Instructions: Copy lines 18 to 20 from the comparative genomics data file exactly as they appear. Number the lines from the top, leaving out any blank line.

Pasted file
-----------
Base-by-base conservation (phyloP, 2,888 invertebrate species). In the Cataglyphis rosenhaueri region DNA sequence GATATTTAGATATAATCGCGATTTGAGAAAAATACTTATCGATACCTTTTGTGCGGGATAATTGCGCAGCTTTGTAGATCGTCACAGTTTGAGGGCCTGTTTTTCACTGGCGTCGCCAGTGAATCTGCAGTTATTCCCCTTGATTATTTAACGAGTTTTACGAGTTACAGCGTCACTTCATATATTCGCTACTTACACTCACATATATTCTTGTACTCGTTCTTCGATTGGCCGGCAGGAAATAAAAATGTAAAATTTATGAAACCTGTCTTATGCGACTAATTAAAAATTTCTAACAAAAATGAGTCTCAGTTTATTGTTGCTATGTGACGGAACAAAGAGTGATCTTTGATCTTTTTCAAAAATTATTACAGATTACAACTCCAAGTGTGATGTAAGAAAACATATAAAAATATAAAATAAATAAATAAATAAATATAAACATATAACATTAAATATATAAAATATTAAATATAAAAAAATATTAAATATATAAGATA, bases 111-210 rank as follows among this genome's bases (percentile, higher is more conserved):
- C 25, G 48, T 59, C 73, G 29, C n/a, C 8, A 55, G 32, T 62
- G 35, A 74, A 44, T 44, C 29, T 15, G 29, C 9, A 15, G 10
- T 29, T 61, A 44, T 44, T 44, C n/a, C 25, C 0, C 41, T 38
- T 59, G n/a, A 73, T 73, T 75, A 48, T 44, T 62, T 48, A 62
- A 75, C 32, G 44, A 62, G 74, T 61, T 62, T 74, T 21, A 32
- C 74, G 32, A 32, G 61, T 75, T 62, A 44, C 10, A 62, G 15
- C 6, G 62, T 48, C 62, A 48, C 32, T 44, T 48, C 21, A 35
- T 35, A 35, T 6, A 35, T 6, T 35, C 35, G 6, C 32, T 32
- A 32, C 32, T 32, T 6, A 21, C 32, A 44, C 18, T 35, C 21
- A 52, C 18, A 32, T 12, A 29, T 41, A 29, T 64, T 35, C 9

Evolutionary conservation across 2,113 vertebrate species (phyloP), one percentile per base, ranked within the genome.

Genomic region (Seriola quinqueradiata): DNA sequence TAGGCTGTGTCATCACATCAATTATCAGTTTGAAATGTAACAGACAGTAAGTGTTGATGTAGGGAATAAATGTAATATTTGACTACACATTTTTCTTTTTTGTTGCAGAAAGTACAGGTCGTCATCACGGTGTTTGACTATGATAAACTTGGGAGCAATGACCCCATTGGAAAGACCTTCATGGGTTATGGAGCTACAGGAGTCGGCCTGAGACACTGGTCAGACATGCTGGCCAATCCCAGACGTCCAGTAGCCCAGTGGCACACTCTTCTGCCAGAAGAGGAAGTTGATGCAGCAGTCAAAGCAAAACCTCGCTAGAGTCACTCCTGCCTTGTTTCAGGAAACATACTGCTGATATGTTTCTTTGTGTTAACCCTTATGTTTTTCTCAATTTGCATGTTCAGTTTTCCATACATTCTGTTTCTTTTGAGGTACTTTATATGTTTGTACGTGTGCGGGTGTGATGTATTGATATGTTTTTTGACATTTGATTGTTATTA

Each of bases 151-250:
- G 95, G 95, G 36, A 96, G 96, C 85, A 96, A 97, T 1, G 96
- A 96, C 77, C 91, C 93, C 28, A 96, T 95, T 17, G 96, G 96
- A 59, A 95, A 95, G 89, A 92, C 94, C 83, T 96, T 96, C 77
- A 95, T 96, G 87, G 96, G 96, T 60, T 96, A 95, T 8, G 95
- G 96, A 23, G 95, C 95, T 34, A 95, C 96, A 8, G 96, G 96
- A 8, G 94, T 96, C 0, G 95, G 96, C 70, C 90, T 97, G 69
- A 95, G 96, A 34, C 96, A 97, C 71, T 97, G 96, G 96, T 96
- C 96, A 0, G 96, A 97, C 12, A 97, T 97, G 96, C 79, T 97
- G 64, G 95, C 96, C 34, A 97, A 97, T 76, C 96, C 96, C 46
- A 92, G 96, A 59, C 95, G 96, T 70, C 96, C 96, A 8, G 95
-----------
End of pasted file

- A 95, T 96, G 87, G 96, G 96, T 60, T 96, A 95, T 8, G 95
- G 96, A 23, G 95, C 95, T 34, A 95, C 96, A 8, G 96, G 96
- A 8, G 94, T 96, C 0, G 95, G 96, C 70, C 90, T 97, G 69